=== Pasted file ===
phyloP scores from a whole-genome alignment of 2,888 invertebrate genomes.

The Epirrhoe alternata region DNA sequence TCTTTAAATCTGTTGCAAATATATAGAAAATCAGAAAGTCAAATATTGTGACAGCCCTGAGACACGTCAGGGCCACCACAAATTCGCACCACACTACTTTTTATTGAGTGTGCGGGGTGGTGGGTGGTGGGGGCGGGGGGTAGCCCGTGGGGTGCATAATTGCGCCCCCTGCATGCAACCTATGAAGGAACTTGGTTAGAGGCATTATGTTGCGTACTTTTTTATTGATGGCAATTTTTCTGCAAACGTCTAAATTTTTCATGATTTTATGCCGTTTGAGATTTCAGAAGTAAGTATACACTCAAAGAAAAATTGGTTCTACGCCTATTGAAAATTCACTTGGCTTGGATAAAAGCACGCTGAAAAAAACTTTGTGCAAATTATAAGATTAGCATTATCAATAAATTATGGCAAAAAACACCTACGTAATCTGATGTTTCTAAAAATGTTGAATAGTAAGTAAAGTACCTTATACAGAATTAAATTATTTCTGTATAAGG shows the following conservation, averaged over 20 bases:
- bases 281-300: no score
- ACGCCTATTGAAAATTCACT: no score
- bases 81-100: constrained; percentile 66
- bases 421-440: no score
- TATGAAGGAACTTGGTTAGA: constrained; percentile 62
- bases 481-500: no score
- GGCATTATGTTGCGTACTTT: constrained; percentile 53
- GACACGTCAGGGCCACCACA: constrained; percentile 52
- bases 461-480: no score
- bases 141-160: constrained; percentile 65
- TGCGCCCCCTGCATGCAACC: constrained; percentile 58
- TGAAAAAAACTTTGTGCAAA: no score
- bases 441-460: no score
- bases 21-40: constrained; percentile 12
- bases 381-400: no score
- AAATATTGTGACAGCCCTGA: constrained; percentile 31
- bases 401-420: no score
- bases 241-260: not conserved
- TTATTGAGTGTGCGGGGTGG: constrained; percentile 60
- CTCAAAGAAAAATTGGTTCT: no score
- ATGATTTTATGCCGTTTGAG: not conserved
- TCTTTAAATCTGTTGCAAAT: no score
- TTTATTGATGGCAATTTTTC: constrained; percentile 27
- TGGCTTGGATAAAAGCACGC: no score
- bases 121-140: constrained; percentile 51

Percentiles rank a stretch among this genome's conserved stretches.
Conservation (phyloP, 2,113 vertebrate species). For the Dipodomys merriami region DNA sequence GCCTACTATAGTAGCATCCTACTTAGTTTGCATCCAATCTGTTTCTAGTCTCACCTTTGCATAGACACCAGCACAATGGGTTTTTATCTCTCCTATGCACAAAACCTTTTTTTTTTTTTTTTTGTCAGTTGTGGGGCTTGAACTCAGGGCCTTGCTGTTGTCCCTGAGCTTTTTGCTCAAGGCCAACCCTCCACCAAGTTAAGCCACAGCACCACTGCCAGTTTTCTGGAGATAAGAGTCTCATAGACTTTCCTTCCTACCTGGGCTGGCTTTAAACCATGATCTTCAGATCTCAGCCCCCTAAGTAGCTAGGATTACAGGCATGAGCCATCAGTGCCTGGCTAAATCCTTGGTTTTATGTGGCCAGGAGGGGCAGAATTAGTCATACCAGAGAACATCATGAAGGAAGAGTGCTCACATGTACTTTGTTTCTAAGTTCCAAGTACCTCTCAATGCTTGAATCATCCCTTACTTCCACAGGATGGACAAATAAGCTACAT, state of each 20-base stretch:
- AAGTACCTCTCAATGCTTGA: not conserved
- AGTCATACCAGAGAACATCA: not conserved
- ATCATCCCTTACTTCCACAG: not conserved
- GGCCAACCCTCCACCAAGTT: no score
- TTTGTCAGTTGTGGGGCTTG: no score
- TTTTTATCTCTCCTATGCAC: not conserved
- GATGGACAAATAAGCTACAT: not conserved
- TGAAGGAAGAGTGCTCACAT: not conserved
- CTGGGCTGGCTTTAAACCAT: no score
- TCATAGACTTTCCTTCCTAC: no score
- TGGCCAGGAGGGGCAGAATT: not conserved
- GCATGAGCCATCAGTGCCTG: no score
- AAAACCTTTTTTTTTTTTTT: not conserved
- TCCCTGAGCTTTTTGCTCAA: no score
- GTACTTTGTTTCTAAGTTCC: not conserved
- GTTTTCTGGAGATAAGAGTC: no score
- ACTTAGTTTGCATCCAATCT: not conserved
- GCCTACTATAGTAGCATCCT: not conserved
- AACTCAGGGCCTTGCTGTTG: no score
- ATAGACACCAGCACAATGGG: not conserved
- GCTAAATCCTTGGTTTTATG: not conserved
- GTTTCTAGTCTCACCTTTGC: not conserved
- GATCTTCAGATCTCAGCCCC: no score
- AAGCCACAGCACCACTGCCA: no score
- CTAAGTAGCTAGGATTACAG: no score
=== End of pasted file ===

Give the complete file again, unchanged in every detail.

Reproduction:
phyloP scores from a whole-genome alignment of 2,888 invertebrate genomes.

The Epirrhoe alternata region DNA sequence TCTTTAAATCTGTTGCAAATATATAGAAAATCAGAAAGTCAAATATTGTGACAGCCCTGAGACACGTCAGGGCCACCACAAATTCGCACCACACTACTTTTTATTGAGTGTGCGGGGTGGTGGGTGGTGGGGGCGGGGGGTAGCCCGTGGGGTGCATAATTGCGCCCCCTGCATGCAACCTATGAAGGAACTTGGTTAGAGGCATTATGTTGCGTACTTTTTTATTGATGGCAATTTTTCTGCAAACGTCTAAATTTTTCATGATTTTATGCCGTTTGAGATTTCAGAAGTAAGTATACACTCAAAGAAAAATTGGTTCTACGCCTATTGAAAATTCACTTGGCTTGGATAAAAGCACGCTGAAAAAAACTTTGTGCAAATTATAAGATTAGCATTATCAATAAATTATGGCAAAAAACACCTACGTAATCTGATGTTTCTAAAAATGTTGAATAGTAAGTAAAGTACCTTATACAGAATTAAATTATTTCTGTATAAGG shows the following conservation, averaged over 20 bases:
- bases 281-300: no score
- ACGCCTATTGAAAATTCACT: no score
- bases 81-100: constrained; percentile 66
- bases 421-440: no score
- TATGAAGGAACTTGGTTAGA: constrained; percentile 62
- bases 481-500: no score
- GGCATTATGTTGCGTACTTT: constrained; percentile 53
- GACACGTCAGGGCCACCACA: constrained; percentile 52
- bases 461-480: no score
- bases 141-160: constrained; percentile 65
- TGCGCCCCCTGCATGCAACC: constrained; percentile 58
- TGAAAAAAACTTTGTGCAAA: no score
- bases 441-460: no score
- bases 21-40: constrained; percentile 12
- bases 381-400: no score
- AAATATTGTGACAGCCCTGA: constrained; percentile 31
- bases 401-420: no score
- bases 241-260: not conserved
- TTATTGAGTGTGCGGGGTGG: constrained; percentile 60
- CTCAAAGAAAAATTGGTTCT: no score
- ATGATTTTATGCCGTTTGAG: not conserved
- TCTTTAAATCTGTTGCAAAT: no score
- TTTATTGATGGCAATTTTTC: constrained; percentile 27
- TGGCTTGGATAAAAGCACGC: no score
- bases 121-140: constrained; percentile 51

Percentiles rank a stretch among this genome's conserved stretches.
Conservation (phyloP, 2,113 vertebrate species). For the Dipodomys merriami region DNA sequence GCCTACTATAGTAGCATCCTACTTAGTTTGCATCCAATCTGTTTCTAGTCTCACCTTTGCATAGACACCAGCACAATGGGTTTTTATCTCTCCTATGCACAAAACCTTTTTTTTTTTTTTTTTGTCAGTTGTGGGGCTTGAACTCAGGGCCTTGCTGTTGTCCCTGAGCTTTTTGCTCAAGGCCAACCCTCCACCAAGTTAAGCCACAGCACCACTGCCAGTTTTCTGGAGATAAGAGTCTCATAGACTTTCCTTCCTACCTGGGCTGGCTTTAAACCATGATCTTCAGATCTCAGCCCCCTAAGTAGCTAGGATTACAGGCATGAGCCATCAGTGCCTGGCTAAATCCTTGGTTTTATGTGGCCAGGAGGGGCAGAATTAGTCATACCAGAGAACATCATGAAGGAAGAGTGCTCACATGTACTTTGTTTCTAAGTTCCAAGTACCTCTCAATGCTTGAATCATCCCTTACTTCCACAGGATGGACAAATAAGCTACAT, state of each 20-base stretch:
- AAGTACCTCTCAATGCTTGA: not conserved
- AGTCATACCAGAGAACATCA: not conserved
- ATCATCCCTTACTTCCACAG: not conserved
- GGCCAACCCTCCACCAAGTT: no score
- TTTGTCAGTTGTGGGGCTTG: no score
- TTTTTATCTCTCCTATGCAC: not conserved
- GATGGACAAATAAGCTACAT: not conserved
- TGAAGGAAGAGTGCTCACAT: not conserved
- CTGGGCTGGCTTTAAACCAT: no score
- TCATAGACTTTCCTTCCTAC: no score
- TGGCCAGGAGGGGCAGAATT: not conserved
- GCATGAGCCATCAGTGCCTG: no score
- AAAACCTTTTTTTTTTTTTT: not conserved
- TCCCTGAGCTTTTTGCTCAA: no score
- GTACTTTGTTTCTAAGTTCC: not conserved
- GTTTTCTGGAGATAAGAGTC: no score
- ACTTAGTTTGCATCCAATCT: not conserved
- GCCTACTATAGTAGCATCCT: not conserved
- AACTCAGGGCCTTGCTGTTG: no score
- ATAGACACCAGCACAATGGG: not conserved
- GCTAAATCCTTGGTTTTATG: not conserved
- GTTTCTAGTCTCACCTTTGC: not conserved
- GATCTTCAGATCTCAGCCCC: no score
- AAGCCACAGCACCACTGCCA: no score
- CTAAGTAGCTAGGATTACAG: no score